The other was adding some low intensity locomotive aerobic training, mainly using a NordicTrack cross country ski machine while watching sports on TV. I never used a heartrate monitor, but stuck to a comfortable level of effort I could sustain with exclusively nasal breathing and that I could sustain for an hour at a time (and still feel like I could continue basically indefinitely if I had to). I mostly did one hour sessions, often only one per week and never really more than 3 sessions in a week. Recently, I also adopted a new young dog who needs lots of walking, so I try to get in at least one walk of at least 30 minutes (and often 60 or more), plus a couple of 15 minute walks.

BTW, since I've started doing more walking, I've noticed a lot of positive effects on my posture, thoracic/shoulder mobility, and how my back feels. When I walk regularly, I can tolerate a lot of sitting and working at a computer without ill effects. When people talk about the negative effects of sitting, I'm convinced that they are less directly related to sitting and more to not walking enough.

Once I had been doing this for a while, all of a sudden I stopped getting tired on the basketball court. And if I had a layoff from playing, I still had excellent stamina when I started up again. The difference was very dramatic from what I had experience most of my training and playing life. And it not only comes at a low recovery cost, but I believe also enhances recovery from other activities.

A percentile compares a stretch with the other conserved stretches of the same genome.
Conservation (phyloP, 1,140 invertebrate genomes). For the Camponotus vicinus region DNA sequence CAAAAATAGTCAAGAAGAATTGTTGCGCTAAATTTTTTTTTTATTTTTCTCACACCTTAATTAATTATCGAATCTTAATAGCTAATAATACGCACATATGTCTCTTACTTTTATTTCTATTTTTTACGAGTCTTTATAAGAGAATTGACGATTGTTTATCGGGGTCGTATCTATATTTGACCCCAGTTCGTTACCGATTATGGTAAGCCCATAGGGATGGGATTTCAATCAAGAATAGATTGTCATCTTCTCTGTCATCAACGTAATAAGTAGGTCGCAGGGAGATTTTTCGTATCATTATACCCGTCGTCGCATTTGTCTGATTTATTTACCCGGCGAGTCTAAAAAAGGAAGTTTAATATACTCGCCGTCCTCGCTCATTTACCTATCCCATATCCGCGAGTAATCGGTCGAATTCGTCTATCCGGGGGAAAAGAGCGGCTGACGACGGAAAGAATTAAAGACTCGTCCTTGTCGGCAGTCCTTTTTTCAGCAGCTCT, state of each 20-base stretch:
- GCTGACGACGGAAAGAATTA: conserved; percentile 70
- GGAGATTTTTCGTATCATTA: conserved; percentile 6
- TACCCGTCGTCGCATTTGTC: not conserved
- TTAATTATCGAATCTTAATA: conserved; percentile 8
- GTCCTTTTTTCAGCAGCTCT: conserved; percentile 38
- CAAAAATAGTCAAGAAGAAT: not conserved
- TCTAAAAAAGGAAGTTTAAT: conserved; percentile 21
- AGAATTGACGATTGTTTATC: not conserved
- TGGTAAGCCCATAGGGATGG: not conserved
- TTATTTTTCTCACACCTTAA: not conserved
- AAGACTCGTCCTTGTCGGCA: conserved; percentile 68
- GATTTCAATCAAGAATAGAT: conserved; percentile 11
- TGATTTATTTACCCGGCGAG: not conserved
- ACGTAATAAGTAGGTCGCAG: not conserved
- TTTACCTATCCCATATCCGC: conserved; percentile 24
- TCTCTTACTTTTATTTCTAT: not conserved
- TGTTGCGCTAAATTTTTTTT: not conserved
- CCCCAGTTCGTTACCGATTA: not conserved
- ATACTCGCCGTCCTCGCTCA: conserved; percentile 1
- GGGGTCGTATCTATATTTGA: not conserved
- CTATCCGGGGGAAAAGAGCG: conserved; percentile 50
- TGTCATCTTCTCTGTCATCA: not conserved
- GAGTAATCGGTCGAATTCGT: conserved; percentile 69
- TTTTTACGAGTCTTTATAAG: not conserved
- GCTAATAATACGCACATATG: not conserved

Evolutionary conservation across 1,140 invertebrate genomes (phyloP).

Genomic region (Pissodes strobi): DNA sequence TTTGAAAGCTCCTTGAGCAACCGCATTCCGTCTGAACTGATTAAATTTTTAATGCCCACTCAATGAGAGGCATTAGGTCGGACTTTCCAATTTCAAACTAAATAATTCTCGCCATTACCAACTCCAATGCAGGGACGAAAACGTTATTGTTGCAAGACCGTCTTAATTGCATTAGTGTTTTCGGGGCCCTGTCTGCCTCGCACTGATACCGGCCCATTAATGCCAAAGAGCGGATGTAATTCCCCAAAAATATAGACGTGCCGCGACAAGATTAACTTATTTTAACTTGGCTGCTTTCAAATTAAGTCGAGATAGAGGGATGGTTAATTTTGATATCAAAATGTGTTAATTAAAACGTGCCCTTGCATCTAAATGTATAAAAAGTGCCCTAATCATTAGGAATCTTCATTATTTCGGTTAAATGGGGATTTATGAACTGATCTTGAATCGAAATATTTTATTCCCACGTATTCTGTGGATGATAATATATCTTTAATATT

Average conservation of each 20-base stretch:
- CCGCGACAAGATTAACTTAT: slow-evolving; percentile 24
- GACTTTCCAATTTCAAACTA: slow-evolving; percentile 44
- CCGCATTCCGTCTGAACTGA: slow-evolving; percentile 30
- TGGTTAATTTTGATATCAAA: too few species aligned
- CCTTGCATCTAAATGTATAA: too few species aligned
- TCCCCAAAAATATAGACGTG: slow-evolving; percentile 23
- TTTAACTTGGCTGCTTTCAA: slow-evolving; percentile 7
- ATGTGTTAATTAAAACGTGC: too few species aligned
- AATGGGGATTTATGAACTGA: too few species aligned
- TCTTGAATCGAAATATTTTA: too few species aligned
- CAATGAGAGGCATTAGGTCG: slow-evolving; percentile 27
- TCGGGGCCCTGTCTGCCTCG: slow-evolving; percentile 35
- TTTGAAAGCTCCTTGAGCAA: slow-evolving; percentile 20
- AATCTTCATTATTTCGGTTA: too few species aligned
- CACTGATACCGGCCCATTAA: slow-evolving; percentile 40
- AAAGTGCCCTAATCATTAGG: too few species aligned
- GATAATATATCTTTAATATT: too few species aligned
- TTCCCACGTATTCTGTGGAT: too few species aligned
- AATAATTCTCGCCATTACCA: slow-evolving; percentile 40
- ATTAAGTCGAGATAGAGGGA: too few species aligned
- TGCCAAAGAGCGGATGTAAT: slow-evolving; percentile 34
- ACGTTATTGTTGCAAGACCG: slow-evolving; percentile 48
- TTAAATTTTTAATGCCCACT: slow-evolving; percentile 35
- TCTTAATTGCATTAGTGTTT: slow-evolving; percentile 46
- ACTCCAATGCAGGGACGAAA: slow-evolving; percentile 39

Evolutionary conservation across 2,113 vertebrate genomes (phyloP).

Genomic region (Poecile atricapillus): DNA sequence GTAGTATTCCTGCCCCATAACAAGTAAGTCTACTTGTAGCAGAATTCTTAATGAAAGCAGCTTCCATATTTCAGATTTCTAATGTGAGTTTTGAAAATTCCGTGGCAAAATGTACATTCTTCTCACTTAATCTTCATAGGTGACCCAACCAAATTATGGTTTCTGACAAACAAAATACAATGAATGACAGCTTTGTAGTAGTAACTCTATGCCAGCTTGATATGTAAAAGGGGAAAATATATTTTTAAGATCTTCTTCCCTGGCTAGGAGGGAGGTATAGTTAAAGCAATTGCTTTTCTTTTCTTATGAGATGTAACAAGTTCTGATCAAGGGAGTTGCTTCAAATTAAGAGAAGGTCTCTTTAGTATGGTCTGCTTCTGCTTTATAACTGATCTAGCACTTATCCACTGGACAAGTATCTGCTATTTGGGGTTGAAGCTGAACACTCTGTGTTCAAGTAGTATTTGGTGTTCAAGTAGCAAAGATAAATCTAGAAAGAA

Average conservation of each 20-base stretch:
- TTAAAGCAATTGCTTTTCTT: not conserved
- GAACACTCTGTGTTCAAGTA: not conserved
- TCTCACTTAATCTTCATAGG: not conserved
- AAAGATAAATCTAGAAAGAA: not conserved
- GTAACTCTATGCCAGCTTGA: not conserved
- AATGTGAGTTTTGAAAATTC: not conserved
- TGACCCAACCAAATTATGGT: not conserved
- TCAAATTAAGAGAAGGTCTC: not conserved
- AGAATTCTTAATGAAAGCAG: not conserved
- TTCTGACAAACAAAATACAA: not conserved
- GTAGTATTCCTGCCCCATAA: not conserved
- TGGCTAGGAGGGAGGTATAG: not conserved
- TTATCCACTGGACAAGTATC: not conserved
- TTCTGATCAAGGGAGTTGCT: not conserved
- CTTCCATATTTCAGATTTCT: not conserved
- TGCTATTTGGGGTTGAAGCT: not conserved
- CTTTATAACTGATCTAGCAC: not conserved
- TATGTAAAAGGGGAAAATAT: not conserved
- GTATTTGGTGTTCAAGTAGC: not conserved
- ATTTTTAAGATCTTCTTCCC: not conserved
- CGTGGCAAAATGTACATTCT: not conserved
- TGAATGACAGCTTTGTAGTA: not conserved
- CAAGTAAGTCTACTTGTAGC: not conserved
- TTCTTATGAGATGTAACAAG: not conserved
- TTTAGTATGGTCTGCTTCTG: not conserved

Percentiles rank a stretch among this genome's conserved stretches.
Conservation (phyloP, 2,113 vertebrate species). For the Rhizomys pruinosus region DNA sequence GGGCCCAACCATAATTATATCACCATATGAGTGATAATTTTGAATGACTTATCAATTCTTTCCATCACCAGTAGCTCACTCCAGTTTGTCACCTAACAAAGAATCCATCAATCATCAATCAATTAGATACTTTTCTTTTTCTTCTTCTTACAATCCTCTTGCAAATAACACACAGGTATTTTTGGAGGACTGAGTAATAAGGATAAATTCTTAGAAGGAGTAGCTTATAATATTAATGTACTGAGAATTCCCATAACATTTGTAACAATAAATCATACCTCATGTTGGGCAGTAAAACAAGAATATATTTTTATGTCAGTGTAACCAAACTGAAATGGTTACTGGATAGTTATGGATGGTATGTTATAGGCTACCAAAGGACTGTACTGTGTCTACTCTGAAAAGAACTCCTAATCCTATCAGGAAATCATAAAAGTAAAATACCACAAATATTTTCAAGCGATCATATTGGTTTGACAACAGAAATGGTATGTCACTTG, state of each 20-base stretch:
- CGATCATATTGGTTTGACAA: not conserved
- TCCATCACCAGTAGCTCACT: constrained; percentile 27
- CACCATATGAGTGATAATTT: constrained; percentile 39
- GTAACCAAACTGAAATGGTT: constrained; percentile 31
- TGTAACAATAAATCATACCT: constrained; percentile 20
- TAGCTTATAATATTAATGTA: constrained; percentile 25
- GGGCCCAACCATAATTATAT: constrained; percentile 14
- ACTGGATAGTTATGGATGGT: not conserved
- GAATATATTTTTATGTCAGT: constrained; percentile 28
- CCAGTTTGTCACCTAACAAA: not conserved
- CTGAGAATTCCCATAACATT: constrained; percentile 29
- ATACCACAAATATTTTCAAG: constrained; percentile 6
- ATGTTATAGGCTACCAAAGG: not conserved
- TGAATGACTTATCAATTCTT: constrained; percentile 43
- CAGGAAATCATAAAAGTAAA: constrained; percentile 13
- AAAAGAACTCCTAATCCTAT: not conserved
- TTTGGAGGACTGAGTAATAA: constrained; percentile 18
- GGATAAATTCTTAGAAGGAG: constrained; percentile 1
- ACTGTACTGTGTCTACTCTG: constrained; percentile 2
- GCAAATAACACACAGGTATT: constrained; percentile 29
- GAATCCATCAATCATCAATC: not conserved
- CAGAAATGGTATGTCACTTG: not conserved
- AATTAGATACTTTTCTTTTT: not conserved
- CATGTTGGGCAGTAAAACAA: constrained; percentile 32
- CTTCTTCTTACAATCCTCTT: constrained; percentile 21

One significant caveat is that this transition in training coincided with a period where age (I'm now 56) and accumulated orthopedic injuries and arthritis really began to catch up with me. The high school kids, college students, and twentysomethings I play with often compliment me on my conditioning (maybe they're just being nice), and I now joke that I can't run fast enough or jump high enough to get tired ;-). But even within that context, I am convinced that my training made a clear difference in my fitness for playing.

tl;dr: IMO, in the context of general health and fitness, even a relatively small amount of sustained low intensity aerobic exercise is worthwhile and it would be a mistake to think that it isn't worth it if you don't do long sessions and many hours a week.
 

Coyotl

Level 6 Valued Member
Yeah, just trying to stay active is right really, juggling what i can do and cant do, i find i get sluggish very easy if u do too much, which as it seems isnt alot these days.
I have future goals but nothing other than staying healthy at the moment.
Exploring things i enjoy and can fit in around work and family is the tough part.

I would like to be able to run 5k under 30mims comfortably 2 or 3 times a week.

I used maf last yr but got a couple little injuries and stoped, looking back at my strava it seems i didn't really do maf properly, was a little too high with the hr.
Gets hard as the weather gets hotter as it increases the hr quite alot meaning my runs gets even slower!

Id like to complete simple wich i could have done along time ago if i was consistent with it.

Id like to be able to use double 24s for clean press sqaut for reps without too much trouble.